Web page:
Saturday, October 29, 2011

Diego A. Solorzano Valdovinos, Army, Sergeant -- Rest In Peace

Diego A. Solorzano Valdovinos, 24

Army, Sergeant
Based: Ft. Campbell, Ky.
1st Battalion, 506th Infantry Regiment, 4th Brigade Combat Team, 101st Airborne Division
Supporting: Operation Enduring Freedom
Died: October 29, 2010
Landstuhl Regional Medical Center, Germany
Gender: Male
Hometown: Huntington Park
High School: Huntington Park Senior High (Huntington Park)
Foreign Country of Birth: Mexico
Burial: Riverside National Cemetery, Riverside
On his 24th birthday, Army Sgt. Diego A. Solorzano Valdovinos was on patrol near his Afghanistan combat outpost.

Tall and affable, "Sgt. Solo," as he was known, had immigrated to the U.S. from Mexico as a boy. He'd recently visited the family home in Huntington Park and spoken about his plans. He wanted to save money and buy a house. And he was going to reenlist.

His mother was anxious, as she was in 2006 when he announced he was joining the Army. "I think he wanted some excitement in his life," Patricia Valdovinos said of her son's determination to become a soldier. "I couldn't do anything. He was old enough."

He grew into a leader, with a keen sense of responsibility for the members of the infantry team of riflemen and grenadiers he led. In his last conversation with his mother, when she urged him to be careful, he replied, "I'm a sheep dog." He said he had to look after his flock of soldiers. "His brothers, he called them," his mother recalled.

Solorzano Valdovinos was newly into his third war zone tour of duty when he set out on patrol Oct. 27 in the Yahya Khel district southeast of Kabul. He was assigned to the 1st Battalion, 506th Infantry Regiment, 4th Brigade Combat Team of the 101st Airborne Division, based at Ft. Campbell, Ky.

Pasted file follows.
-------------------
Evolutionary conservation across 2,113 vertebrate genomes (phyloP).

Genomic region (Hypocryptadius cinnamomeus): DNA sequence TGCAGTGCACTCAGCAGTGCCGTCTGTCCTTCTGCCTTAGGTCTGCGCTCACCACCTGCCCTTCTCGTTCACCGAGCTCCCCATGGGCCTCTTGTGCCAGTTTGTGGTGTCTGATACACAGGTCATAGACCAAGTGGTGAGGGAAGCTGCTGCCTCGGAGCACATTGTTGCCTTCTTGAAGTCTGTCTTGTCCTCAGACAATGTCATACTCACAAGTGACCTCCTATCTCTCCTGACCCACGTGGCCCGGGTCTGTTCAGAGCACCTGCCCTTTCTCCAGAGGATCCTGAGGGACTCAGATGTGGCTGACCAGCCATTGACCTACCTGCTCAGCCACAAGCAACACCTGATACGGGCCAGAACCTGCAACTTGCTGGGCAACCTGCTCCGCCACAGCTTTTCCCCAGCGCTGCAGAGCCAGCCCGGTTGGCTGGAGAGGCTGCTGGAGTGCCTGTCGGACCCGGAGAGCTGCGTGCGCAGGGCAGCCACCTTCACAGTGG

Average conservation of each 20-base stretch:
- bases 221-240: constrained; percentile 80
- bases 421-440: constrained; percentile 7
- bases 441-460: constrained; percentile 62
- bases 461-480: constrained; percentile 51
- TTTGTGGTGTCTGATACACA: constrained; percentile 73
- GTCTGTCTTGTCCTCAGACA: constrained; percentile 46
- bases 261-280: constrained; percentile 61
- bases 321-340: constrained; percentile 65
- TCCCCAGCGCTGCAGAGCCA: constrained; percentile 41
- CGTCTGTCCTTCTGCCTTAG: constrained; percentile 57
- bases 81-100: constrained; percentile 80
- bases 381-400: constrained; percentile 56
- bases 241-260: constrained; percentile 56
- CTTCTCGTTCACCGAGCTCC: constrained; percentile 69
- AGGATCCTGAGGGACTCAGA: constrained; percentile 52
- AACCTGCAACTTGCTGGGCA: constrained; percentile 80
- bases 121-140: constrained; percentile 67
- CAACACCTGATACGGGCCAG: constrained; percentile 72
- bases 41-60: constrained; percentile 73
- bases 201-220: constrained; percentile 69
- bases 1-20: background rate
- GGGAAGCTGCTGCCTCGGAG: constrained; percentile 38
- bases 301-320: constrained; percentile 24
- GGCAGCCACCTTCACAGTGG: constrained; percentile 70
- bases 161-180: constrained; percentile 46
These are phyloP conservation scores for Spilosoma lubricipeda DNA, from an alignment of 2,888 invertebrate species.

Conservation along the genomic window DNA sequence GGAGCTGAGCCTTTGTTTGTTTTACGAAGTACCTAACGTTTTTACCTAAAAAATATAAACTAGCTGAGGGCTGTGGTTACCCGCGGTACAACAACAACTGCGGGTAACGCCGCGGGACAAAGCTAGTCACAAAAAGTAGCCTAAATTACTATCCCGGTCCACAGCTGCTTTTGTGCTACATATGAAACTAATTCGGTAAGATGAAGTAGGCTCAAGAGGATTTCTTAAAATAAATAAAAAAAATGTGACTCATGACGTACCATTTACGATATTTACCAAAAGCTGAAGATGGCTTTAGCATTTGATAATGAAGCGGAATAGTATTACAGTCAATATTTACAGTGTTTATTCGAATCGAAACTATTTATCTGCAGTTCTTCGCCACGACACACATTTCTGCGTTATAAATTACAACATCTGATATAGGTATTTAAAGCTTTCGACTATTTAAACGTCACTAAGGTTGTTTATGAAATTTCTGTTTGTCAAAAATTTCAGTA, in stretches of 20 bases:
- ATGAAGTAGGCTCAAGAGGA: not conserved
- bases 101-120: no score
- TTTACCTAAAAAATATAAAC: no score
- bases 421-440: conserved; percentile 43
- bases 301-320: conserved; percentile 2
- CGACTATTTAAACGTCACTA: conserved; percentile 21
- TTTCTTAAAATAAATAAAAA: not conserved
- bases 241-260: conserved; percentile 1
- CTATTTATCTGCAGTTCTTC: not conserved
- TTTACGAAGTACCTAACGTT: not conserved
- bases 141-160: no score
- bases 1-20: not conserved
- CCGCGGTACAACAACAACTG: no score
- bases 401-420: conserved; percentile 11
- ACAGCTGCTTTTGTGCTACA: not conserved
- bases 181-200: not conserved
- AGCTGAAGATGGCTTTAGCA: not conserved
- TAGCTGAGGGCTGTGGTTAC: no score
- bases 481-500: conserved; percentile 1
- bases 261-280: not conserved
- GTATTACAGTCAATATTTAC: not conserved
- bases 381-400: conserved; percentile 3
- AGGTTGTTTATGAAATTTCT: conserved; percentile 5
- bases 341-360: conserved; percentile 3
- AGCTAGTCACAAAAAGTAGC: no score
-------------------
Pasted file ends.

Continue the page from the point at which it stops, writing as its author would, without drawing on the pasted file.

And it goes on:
As his platoon moved down through a ravine, small arms fire began raining down from both sides. Solorzano Valdovinos was hit multiple times, including in the major artery of his thigh. He kept firing and directing his team even though they were pinned down, said Maj. Bradd Schultz, citing a summary of the encounter prepared by Solorzano Valdovinos' commanding officer.

"His only thought," the officer wrote, "was about protecting his fellow soldiers from enemy fire."

The young man's blood loss was severe and he was evacuated and underwent surgery in Afghanistan. He was then airlifted to a military hospital in Germany. He died there two days after the firefight, as his mother was en route to be with him.

"I had no idea he had achieved so much," she said recently. Among several decorations her son received was the Army Commendation Medal, awarded for heroism or significant meritorious service.

Solorzano Valdovinos was buried at Riverside National Cemetery.

In addition to his mother and brother Jesus, his survivors include his brothers Omar Solorzano, 20, a member of the Marine Corps, and Joshua Muralles, 12; a sister, Samantha Muralles, 14; and his stepfather, Cesar Muralles.
Read the entire LA Times article about 
Army Sergeant Diego A. Solorzano Valdovinos here
Find more about Sergeant Solorzano Valdovinos at Special Forces Honor Roll 

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